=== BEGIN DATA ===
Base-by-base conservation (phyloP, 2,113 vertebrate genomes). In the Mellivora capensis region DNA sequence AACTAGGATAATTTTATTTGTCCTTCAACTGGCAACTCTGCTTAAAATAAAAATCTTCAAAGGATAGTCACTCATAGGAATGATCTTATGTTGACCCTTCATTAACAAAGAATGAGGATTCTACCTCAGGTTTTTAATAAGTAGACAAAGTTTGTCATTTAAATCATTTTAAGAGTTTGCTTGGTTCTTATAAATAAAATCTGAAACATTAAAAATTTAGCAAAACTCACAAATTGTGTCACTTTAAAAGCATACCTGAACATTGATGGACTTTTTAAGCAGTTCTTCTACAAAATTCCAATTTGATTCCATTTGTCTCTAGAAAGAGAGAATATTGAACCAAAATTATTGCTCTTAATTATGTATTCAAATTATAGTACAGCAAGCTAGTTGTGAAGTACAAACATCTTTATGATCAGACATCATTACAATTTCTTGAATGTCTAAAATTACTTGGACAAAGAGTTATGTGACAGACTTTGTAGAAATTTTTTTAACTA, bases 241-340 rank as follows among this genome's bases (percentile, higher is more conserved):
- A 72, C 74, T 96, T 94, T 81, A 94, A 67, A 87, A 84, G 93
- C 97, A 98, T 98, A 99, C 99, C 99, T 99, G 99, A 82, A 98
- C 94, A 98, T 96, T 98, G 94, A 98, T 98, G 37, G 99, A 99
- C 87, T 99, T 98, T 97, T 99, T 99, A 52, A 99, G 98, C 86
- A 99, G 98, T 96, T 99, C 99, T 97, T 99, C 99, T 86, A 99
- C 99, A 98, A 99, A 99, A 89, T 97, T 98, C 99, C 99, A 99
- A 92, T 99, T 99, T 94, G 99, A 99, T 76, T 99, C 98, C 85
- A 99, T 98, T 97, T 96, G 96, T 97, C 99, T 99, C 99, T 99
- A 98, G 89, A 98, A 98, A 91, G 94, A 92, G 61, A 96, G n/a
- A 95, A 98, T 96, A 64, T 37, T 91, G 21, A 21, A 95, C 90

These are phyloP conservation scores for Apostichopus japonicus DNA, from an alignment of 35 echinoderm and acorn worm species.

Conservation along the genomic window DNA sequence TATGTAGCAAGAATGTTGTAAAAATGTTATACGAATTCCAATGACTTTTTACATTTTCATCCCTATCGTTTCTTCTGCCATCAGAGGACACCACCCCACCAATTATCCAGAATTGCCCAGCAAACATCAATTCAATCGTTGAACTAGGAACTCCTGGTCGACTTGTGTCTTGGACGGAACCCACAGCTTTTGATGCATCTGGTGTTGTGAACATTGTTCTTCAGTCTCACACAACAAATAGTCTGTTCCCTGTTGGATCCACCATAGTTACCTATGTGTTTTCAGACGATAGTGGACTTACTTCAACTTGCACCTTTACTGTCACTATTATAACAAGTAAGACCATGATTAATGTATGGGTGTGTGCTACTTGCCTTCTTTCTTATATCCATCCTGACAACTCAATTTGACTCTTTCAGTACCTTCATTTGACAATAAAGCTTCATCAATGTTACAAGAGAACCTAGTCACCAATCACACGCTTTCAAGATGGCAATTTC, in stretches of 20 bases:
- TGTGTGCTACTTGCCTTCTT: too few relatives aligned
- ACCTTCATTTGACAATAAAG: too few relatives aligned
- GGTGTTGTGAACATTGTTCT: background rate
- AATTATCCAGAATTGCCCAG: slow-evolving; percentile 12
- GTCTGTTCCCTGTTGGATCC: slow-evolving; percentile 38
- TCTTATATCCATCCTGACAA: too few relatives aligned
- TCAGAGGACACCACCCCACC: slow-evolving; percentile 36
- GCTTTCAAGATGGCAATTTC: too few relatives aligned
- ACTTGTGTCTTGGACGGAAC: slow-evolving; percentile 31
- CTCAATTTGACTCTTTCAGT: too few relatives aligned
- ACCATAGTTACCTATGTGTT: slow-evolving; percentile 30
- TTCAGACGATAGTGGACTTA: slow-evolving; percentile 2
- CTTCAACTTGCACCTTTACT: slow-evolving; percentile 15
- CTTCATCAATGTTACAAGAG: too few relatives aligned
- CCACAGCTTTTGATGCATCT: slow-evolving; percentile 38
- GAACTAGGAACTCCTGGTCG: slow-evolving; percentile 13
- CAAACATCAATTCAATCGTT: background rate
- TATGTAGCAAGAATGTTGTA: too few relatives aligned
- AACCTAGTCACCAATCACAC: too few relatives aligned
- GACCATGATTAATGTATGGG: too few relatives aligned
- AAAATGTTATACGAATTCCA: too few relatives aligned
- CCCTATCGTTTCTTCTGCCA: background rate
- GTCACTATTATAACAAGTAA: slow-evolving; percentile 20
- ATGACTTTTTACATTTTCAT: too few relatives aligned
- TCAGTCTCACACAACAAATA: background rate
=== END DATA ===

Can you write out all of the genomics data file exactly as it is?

Base-by-base conservation (phyloP, 2,113 vertebrate genomes). In the Mellivora capensis region DNA sequence AACTAGGATAATTTTATTTGTCCTTCAACTGGCAACTCTGCTTAAAATAAAAATCTTCAAAGGATAGTCACTCATAGGAATGATCTTATGTTGACCCTTCATTAACAAAGAATGAGGATTCTACCTCAGGTTTTTAATAAGTAGACAAAGTTTGTCATTTAAATCATTTTAAGAGTTTGCTTGGTTCTTATAAATAAAATCTGAAACATTAAAAATTTAGCAAAACTCACAAATTGTGTCACTTTAAAAGCATACCTGAACATTGATGGACTTTTTAAGCAGTTCTTCTACAAAATTCCAATTTGATTCCATTTGTCTCTAGAAAGAGAGAATATTGAACCAAAATTATTGCTCTTAATTATGTATTCAAATTATAGTACAGCAAGCTAGTTGTGAAGTACAAACATCTTTATGATCAGACATCATTACAATTTCTTGAATGTCTAAAATTACTTGGACAAAGAGTTATGTGACAGACTTTGTAGAAATTTTTTTAACTA, bases 241-340 rank as follows among this genome's bases (percentile, higher is more conserved):
- A 72, C 74, T 96, T 94, T 81, A 94, A 67, A 87, A 84, G 93
- C 97, A 98, T 98, A 99, C 99, C 99, T 99, G 99, A 82, A 98
- C 94, A 98, T 96, T 98, G 94, A 98, T 98, G 37, G 99, A 99
- C 87, T 99, T 98, T 97, T 99, T 99, A 52, A 99, G 98, C 86
- A 99, G 98, T 96, T 99, C 99, T 97, T 99, C 99, T 86, A 99
- C 99, A 98, A 99, A 99, A 89, T 97, T 98, C 99, C 99, A 99
- A 92, T 99, T 99, T 94, G 99, A 99, T 76, T 99, C 98, C 85
- A 99, T 98, T 97, T 96, G 96, T 97, C 99, T 99, C 99, T 99
- A 98, G 89, A 98, A 98, A 91, G 94, A 92, G 61, A 96, G n/a
- A 95, A 98, T 96, A 64, T 37, T 91, G 21, A 21, A 95, C 90

These are phyloP conservation scores for Apostichopus japonicus DNA, from an alignment of 35 echinoderm and acorn worm species.

Conservation along the genomic window DNA sequence TATGTAGCAAGAATGTTGTAAAAATGTTATACGAATTCCAATGACTTTTTACATTTTCATCCCTATCGTTTCTTCTGCCATCAGAGGACACCACCCCACCAATTATCCAGAATTGCCCAGCAAACATCAATTCAATCGTTGAACTAGGAACTCCTGGTCGACTTGTGTCTTGGACGGAACCCACAGCTTTTGATGCATCTGGTGTTGTGAACATTGTTCTTCAGTCTCACACAACAAATAGTCTGTTCCCTGTTGGATCCACCATAGTTACCTATGTGTTTTCAGACGATAGTGGACTTACTTCAACTTGCACCTTTACTGTCACTATTATAACAAGTAAGACCATGATTAATGTATGGGTGTGTGCTACTTGCCTTCTTTCTTATATCCATCCTGACAACTCAATTTGACTCTTTCAGTACCTTCATTTGACAATAAAGCTTCATCAATGTTACAAGAGAACCTAGTCACCAATCACACGCTTTCAAGATGGCAATTTC, in stretches of 20 bases:
- TGTGTGCTACTTGCCTTCTT: too few relatives aligned
- ACCTTCATTTGACAATAAAG: too few relatives aligned
- GGTGTTGTGAACATTGTTCT: background rate
- AATTATCCAGAATTGCCCAG: slow-evolving; percentile 12
- GTCTGTTCCCTGTTGGATCC: slow-evolving; percentile 38
- TCTTATATCCATCCTGACAA: too few relatives aligned
- TCAGAGGACACCACCCCACC: slow-evolving; percentile 36
- GCTTTCAAGATGGCAATTTC: too few relatives aligned
- ACTTGTGTCTTGGACGGAAC: slow-evolving; percentile 31
- CTCAATTTGACTCTTTCAGT: too few relatives aligned
- ACCATAGTTACCTATGTGTT: slow-evolving; percentile 30
- TTCAGACGATAGTGGACTTA: slow-evolving; percentile 2
- CTTCAACTTGCACCTTTACT: slow-evolving; percentile 15
- CTTCATCAATGTTACAAGAG: too few relatives aligned
- CCACAGCTTTTGATGCATCT: slow-evolving; percentile 38
- GAACTAGGAACTCCTGGTCG: slow-evolving; percentile 13
- CAAACATCAATTCAATCGTT: background rate
- TATGTAGCAAGAATGTTGTA: too few relatives aligned
- AACCTAGTCACCAATCACAC: too few relatives aligned
- GACCATGATTAATGTATGGG: too few relatives aligned
- AAAATGTTATACGAATTCCA: too few relatives aligned
- CCCTATCGTTTCTTCTGCCA: background rate
- GTCACTATTATAACAAGTAA: slow-evolving; percentile 20
- ATGACTTTTTACATTTTCAT: too few relatives aligned
- TCAGTCTCACACAACAAATA: background rate